It’s past midnight on yet another balmy evening and Barry Ogden and Karen Taylor are strolling home along the beach after a spontaneous gathering of friends at a café. When they first moved to Altea, Spain, last March, they were usually home in the early evening but they’ve now adapted to the Spanish way of life…often staying out late unintentionally.
Taking their dog Pogo for his last evening walk, they inevitably encounter friends who they join for a drink. Other friends who pass by join them, and between the friendly discussions, wine, and tapas, the time quickly passes.
The pair were tired of the snowy weather in Alberta, Canada, and the impact it was having on their health. When Barry retired from his accounting job and Karen from her executive secretarial position, they decided to move to Costa Rica and ended up in the expat favorite of the Central Valley.
“The warm weather, the affordable cost of living, friendly, warm people, and the relaxed lifestyle appealed to us, which led us to stay there over five years,” says Karen. But, last year, they were ready for a new adventure.
Deciding they wanted to be closer to Barry’s sister, who lives in England, they did their research and liked what Spain had to offer. Coming from Costa Rica, they already knew some Spanish, and wanted to live in a Spanish-speaking country. They liked the warm weather, European lifestyle and culture, and wanted access to live music as Barry also plays saxophone.
They chose the Mediterranean side of Spain, specifically the Costa Blanca area, where the weather is warmer with less rain than in other parts of Spain. After exploring several towns, they were smitten with Altea, a former fishing village, with winding, cobbled streets that meander past whitewashed homes leading up to the church with its blue cupolas at the top of the hill.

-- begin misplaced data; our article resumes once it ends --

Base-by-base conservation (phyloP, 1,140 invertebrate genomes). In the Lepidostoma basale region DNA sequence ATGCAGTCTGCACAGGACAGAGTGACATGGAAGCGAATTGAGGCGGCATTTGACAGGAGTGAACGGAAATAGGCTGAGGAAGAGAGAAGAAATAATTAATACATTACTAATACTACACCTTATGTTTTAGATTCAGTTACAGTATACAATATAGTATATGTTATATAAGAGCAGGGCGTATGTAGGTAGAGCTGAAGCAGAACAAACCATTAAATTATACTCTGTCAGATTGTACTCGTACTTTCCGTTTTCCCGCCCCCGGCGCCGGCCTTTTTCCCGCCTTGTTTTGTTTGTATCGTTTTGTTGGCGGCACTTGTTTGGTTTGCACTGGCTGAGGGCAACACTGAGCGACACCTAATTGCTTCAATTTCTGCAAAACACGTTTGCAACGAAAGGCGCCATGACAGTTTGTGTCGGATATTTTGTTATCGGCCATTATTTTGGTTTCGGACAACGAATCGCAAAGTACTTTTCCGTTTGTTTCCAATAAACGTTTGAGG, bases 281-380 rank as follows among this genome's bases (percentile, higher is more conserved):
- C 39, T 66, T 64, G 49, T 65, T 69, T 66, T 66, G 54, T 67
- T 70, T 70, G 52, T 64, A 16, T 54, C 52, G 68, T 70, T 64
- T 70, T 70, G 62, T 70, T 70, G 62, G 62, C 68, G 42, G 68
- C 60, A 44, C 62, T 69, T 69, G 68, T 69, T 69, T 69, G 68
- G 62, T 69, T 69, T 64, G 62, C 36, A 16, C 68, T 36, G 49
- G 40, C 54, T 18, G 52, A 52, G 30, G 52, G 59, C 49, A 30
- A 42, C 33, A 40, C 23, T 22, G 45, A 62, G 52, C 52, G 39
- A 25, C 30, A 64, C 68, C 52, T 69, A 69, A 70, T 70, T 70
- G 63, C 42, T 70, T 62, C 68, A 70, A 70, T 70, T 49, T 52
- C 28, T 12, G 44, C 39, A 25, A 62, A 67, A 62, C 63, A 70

The cost of living in Altea was a big draw for the couple who have found their costs are low…even when compared to where they lived in Costa Rica. They have a spacious, three-bedroom apartment with a gorgeous view of the iconic hilltop church and plaza for $545. They enjoy the bounty of the sea and quality, local produce for home-cooking, and inexpensive bottles of Spanish wines, available for as little as $2.30. When they dine out, they typically pay no more than between $17 and $23.
Public transportation is an easy way to get around and buses and trams take the couple to the nearby towns. A trip to the bustling town of Benidorm is just $1.70. Sometimes Barry plays his saxophone at a jam session in a bar in nearby Albir. Seldom is there a charge for live music at a restaurant or bar.
Barry and Karen are loving their new relaxed life in sunny Spain. The couple have found it incredibly easy to make friends in Altea with the many English-speaking expats hailing from such different countries as Ireland, Scotland, England, South Africa, and the U.S. who are friendly and inclusive.
They have a few favorite cafés and bars near their house, and as regulars, they get special free tapas, such as a delicious array of French cheeses from the French proprietor of a beachside bistro for $1.70. At another nearby beachfront café a glass of wine is just $1.37, which includes a free tapa from the dazzling array in the display case, such as a slice a baguette with various toppings like ham and cheese; tomato and anchovy topped with an olive; or Spanish tortilla (similar to an omelet, but with potatoes.) And without being asked, restaurant staff sometimes even bring treats for the dog.
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